Buff-tailed bumblebees are the UK's largest bumblebee species. The queen is the only one that has the buff-coloured tail, the workers all have white tails. The queen emerges in the spring after hibernating through the winter, and goes looking for a nest site. At the height of its success, a buff-tailed bumblebee colony may contain 150 workers.
Scientific name: Bombus terrestris
Large earth bumblebee
The life and death of a bumble bee colony.
David Attenborough describes life at the heart of the hive, exploring the fascinating world of the bee colony. This is one of nature's most highly organised and well constructed ways of life. It's a life cycle story that has provided a rich thematic backdrop to many a work of fiction exploring the nature of humanity and society.
Thermal cameras show how bumblebees leave a warm glow.
New camera technologies have enabled scientists and film-makers to study and reveal the secret inner workings of animals' lives. Here, a thermal camera shows the mechanical technique used by a chilly bumblebee to get to a flight-ready temperature. The camera then also shows how heat from the bumblebee is left behind in the flowers visited by the hot-bodied bee.
The following habitats are found across the Buff-tailed bumblebee distribution range. Find out more about these environments, what it takes to live there and what else inhabits them.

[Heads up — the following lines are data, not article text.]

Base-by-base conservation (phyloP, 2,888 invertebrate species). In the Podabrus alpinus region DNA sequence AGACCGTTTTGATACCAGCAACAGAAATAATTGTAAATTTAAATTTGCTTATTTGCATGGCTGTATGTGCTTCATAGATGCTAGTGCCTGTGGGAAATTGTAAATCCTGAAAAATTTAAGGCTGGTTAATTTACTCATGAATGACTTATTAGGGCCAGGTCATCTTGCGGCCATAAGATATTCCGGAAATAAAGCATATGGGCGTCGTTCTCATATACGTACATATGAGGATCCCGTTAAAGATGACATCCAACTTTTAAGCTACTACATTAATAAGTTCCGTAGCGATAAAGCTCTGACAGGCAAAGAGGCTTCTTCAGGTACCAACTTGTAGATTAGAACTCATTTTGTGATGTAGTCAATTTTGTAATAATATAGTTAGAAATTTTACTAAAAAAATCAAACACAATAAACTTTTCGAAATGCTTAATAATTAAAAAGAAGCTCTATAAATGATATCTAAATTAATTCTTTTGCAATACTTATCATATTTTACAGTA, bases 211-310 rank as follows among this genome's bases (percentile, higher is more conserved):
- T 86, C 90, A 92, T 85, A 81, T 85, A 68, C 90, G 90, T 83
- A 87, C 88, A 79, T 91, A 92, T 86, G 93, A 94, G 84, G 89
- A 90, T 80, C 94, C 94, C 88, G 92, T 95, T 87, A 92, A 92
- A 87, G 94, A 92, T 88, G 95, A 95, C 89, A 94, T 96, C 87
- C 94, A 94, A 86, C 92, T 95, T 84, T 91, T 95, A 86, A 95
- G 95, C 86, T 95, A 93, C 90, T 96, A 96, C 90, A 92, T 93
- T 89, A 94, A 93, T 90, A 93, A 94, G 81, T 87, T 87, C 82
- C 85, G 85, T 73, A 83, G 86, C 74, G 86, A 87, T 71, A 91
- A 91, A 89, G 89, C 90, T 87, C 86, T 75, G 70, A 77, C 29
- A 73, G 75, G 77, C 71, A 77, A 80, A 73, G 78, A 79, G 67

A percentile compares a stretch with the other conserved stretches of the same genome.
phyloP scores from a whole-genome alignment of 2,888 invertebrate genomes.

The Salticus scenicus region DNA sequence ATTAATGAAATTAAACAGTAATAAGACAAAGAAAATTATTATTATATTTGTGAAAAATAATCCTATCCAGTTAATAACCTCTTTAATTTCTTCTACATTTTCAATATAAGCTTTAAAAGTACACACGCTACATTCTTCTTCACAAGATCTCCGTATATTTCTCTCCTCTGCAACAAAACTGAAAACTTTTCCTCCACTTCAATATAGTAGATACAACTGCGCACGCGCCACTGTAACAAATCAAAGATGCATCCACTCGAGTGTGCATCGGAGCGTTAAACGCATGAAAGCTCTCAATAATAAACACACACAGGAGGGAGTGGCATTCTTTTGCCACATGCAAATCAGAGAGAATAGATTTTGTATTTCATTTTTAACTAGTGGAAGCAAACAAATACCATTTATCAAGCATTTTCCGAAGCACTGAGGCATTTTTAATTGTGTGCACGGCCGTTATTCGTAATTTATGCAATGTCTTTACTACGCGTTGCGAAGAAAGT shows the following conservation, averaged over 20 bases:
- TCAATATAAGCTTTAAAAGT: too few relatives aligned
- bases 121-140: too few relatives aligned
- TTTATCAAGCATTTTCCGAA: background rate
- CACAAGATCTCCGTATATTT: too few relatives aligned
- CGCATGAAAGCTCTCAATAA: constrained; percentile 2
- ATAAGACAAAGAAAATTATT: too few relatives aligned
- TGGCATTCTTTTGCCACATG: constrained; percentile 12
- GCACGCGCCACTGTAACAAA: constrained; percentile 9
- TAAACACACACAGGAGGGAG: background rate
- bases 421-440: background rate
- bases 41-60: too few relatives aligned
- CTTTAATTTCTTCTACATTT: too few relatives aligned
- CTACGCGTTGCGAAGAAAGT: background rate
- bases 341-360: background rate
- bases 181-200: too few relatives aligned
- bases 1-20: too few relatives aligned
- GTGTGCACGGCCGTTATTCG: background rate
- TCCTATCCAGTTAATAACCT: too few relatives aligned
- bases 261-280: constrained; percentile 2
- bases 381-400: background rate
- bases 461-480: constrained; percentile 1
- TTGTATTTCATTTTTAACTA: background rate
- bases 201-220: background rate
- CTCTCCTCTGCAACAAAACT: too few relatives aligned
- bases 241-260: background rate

Discover what these behaviours are and how different plants and animals use them.
Additional data source: Animal Diversity Web
Bombus terrestris, the buff-tailed bumblebee or large earth bumblebee is one of the most numerous bumblebee species in Europe. The queen is 2–2.7 cm long, while the workers are 1½–2 cm. The latter are characterized by their white-ended abdomens and look (apart from their yellowish bands being darker in direct comparison) just like those of the white-tailed bumblebee, B. lucorum, a close relative. The queens of B. terrestris have the namesake buff-white abdomen ("tail") tip; this area is white like in the workers in B. lucorum.
Such bees can navigate their way back to the nest from a distance as far away as 13 kilometres (8.1 mi), although most forage within 5 km from their nest.
Take a trip through the natural world with our themed collections of video clips from the natural history archive.
Bees are amazing - not only do they fulfil a vital role in our ecosystem, they are one of the most complex and sophisticated living things in the history of evolution.
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